yosh, timotet, Fmilburn and 1 other like this

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Neat project!  Do you have any more pictures of how you did the dial?

 

Sorry, I do not have any. I am using Vectric VCarve and Cut2D for design and GCode generation. For the rounded 3D profiles on the touch buttons and the dial I used AutoDesk 123D in combination with Vectric VCarve. My mill is homemade and it is the main tool allowing me to do this kind of work - also great for drilling PCBs. I can make the files available - but I am unsure how many of you that have access to a mill and the software I use, so maybe they are of limited value?

 

I am going to build a few more for some friends when time permits, I can document how I make the parts then.

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Radio module is now up and running, I had used a 10K resistor instead of 1K for pulling up the battery detect pin. Great help from JP at MonkeyBoard Support!

 

I have been thinking about how to publish the source code for best giving back to the community - there are several components I believe can be of use in other projects so perhaps it is wise to split it in parts. It is already split in several libraries: a modified LCD driver based on RobGs code, DAB module communications layer, UI library... The main code is also split in several files, separating it into logical blocks of code. I am using Subversion on my own server for source code control, I will not move to GitHub - but maybe it is possible to duplicate parts of my repository there without too much effort. It also a question of how much work I should put into this, will there be any interest in this project?

 

For now, here is main.c - not much code:

/* * main.c - Huracan Mk III Controller * * v1.0 / 2015-11-03 / Io Engineering / Terje * *//*Copyright (c) 2015, Terje IoAll rights reserved.Redistribution and use in source and binary forms, with or without modification,are permitted provided that the following conditions are met:

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Finally got around to write a touch driver, it supports XPT2046 (and thus implicitly ADS7843?). I am not entirely happy with it as I had to slow down the sampling rate a lot to get consistent results, may be due to the display itself (noise?). Calibration code is by Carlos E. Vidales and routine for finding the median by Nicolas Devillard. I have modified my UI library to work with this as well, it requires a modified version of RobGs driver for Tiva C.

 

post-45966-0-25191800-1455985788_thumb.jpg

 

post-45966-0-77972500-1455985796_thumb.jpg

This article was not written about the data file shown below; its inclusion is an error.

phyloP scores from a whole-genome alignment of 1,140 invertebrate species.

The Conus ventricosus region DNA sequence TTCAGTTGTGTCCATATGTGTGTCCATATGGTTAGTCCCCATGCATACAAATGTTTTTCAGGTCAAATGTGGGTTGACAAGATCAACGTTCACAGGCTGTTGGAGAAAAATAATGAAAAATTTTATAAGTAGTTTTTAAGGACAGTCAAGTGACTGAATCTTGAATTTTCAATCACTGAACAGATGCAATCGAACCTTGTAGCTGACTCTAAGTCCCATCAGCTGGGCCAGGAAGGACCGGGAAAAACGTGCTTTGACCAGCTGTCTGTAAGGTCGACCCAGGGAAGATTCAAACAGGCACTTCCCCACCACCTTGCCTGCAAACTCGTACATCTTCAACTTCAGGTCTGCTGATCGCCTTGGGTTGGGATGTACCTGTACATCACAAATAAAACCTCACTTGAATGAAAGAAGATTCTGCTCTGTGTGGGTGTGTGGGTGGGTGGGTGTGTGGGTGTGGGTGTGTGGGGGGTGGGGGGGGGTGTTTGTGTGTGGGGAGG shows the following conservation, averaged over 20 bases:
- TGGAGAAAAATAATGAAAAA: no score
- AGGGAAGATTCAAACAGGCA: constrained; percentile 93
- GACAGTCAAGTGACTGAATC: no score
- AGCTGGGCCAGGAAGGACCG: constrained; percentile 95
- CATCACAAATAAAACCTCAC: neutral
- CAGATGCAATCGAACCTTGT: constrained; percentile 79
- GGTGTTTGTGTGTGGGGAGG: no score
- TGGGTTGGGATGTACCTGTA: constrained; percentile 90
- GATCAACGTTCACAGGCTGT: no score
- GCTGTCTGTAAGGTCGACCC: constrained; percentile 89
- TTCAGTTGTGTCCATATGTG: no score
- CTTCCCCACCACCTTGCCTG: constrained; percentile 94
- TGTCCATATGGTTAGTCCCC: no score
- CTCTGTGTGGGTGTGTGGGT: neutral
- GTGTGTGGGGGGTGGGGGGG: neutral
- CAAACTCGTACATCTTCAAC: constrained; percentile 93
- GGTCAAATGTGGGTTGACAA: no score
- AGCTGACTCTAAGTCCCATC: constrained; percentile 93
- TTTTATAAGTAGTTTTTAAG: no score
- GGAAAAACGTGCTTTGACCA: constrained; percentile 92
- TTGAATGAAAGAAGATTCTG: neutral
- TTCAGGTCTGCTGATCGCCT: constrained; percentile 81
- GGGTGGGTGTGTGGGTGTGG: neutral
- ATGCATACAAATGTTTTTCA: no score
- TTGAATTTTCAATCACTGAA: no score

bluehash and Fmilburn like this

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On the touch screen noise, two small capacitors on the lines you're measuring might help. Depending on the capacitor size, you will have to wait a few ms after applying power before reading the analog value.

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@@Fmilburn - the driver is for lcd screens with a XPT2046 or ADS7843 resistive touch screen controller. The touch sensors I made myself is still not working properly, too sensitive and seems to be a tad temperature dependent as well. For these I am using  Atmel AT42QT1011 & 12 touch sensor ICs, I guess I have to try different values for the sample capacitor. Since the prototype is in daily use and is working well I will do the testing when I make the next one - this because I have to completely dismantle the assembly to get access to the caps.

 

@@chicken - not easy to add caps to thd lcd screen pcb, since I have only tested my driver with one (chinese) display it may be a bad one?

 

If anybody want to try the code I can post it here - it is basically a simple drawing program, after calibration one can draw on the screen with one of a few different colors selected by pressing a button on the screen.

 

post-45966-0-90471000-1456174430_thumb.jpg

 

Touch sensors in top of picture, milled from acrylic. The wire is soldered to a small metal plate in a pocket in the clear acrylic.

Maybe I should have placed the touch sense caps on the other side of the PCB for easier access?

Fmilburn likes this

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OK, interesting.  I have been sketching out a design having buttons integrated on the pcb,along the lines of this TI design.  I haven't investigated anything like the AT42QT1011.  Great work by the way...